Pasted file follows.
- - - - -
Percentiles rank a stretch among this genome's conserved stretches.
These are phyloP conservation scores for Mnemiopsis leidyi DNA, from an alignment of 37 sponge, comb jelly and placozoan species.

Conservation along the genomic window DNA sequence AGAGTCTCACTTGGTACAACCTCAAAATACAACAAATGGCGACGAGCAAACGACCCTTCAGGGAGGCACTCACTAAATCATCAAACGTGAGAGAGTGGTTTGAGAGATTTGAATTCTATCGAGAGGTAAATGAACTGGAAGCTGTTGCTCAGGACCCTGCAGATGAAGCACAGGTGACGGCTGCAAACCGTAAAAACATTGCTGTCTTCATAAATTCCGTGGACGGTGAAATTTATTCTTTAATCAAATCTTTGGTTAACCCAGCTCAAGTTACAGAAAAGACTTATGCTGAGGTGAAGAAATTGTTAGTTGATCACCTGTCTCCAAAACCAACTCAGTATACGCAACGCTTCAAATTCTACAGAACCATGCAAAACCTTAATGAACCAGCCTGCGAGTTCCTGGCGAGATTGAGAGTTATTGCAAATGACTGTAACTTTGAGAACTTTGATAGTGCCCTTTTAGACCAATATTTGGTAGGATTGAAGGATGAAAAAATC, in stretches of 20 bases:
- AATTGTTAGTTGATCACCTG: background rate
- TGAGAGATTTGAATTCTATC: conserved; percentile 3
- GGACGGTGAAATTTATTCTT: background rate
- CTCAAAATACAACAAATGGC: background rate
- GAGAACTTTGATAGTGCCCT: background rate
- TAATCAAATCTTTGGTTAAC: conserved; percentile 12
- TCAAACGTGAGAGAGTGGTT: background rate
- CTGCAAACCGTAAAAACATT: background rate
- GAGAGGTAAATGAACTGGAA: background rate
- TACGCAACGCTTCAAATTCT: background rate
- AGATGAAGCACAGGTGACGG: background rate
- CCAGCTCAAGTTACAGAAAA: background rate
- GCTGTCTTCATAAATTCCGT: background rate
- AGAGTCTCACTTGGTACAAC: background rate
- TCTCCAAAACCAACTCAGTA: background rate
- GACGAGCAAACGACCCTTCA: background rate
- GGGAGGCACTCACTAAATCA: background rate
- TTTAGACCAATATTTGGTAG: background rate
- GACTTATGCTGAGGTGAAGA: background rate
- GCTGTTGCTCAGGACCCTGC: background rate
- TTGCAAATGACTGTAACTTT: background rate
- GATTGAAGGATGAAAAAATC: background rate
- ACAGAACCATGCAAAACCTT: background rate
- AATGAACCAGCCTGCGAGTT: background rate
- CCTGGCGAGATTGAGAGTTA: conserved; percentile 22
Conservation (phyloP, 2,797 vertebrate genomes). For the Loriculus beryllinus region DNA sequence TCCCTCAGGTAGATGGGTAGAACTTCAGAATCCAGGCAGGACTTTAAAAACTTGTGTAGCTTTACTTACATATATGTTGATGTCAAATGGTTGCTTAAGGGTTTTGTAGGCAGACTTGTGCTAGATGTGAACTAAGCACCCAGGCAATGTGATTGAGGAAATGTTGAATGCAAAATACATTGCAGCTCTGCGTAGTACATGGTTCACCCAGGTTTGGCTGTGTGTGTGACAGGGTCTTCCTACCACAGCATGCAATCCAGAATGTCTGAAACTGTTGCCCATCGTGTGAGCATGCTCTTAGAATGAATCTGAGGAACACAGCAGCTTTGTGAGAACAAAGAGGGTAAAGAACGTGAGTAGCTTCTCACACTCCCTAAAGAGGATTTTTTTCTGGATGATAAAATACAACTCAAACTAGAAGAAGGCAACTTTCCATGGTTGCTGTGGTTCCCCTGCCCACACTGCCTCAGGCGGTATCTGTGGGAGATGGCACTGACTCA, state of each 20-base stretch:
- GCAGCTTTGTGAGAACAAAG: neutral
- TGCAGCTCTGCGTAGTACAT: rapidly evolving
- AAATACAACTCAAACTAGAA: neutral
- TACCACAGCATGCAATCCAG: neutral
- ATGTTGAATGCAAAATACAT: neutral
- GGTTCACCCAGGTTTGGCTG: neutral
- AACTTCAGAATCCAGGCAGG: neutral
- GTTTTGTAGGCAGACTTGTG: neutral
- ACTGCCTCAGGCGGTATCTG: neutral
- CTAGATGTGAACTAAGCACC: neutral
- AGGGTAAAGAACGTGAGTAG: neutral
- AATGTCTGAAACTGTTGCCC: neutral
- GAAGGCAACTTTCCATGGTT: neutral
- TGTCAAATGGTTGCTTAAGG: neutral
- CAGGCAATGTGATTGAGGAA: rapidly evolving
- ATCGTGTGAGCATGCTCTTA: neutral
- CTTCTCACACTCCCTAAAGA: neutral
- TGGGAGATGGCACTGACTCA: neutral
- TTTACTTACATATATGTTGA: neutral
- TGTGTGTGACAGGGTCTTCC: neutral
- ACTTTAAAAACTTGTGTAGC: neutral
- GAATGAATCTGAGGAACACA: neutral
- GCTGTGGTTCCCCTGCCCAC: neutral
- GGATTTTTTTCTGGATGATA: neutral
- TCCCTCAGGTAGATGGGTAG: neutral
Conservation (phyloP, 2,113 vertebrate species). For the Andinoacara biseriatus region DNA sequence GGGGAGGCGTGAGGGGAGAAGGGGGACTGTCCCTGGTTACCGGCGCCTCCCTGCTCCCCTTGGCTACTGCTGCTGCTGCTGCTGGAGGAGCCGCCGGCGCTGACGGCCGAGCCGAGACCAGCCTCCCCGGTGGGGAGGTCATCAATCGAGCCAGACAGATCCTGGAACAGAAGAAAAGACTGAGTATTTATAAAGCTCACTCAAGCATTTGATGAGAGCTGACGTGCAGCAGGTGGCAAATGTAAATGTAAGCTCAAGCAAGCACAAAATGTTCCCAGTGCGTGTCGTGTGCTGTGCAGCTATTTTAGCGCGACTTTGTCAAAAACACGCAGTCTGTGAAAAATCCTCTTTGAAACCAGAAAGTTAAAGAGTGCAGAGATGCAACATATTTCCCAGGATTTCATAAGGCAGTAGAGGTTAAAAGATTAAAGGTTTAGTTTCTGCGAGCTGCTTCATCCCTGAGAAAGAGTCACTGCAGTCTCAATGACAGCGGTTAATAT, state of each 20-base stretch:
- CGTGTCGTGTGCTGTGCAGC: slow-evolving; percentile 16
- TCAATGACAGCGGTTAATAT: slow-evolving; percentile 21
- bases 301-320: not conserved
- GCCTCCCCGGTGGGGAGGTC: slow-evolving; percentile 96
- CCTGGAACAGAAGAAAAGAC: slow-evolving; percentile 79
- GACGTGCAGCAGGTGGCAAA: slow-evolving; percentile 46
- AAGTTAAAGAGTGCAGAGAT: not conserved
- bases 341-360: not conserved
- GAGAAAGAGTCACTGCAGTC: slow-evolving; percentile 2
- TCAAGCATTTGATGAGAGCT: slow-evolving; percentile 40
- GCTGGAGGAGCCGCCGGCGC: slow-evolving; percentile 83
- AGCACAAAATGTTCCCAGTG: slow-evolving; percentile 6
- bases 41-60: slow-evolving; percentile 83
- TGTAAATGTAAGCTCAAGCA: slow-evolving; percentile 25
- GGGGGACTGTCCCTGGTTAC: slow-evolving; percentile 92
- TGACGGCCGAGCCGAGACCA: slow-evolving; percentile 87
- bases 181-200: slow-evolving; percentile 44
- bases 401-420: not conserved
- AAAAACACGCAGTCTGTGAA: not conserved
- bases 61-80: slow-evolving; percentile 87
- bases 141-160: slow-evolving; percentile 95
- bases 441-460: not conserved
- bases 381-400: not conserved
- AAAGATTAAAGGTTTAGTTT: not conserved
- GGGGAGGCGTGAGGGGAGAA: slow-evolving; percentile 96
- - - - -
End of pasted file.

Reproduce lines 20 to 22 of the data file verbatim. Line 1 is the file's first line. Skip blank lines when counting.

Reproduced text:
- GGGAGGCACTCACTAAATCA: background rate
- TTTAGACCAATATTTGGTAG: background rate
- GACTTATGCTGAGGTGAAGA: background rate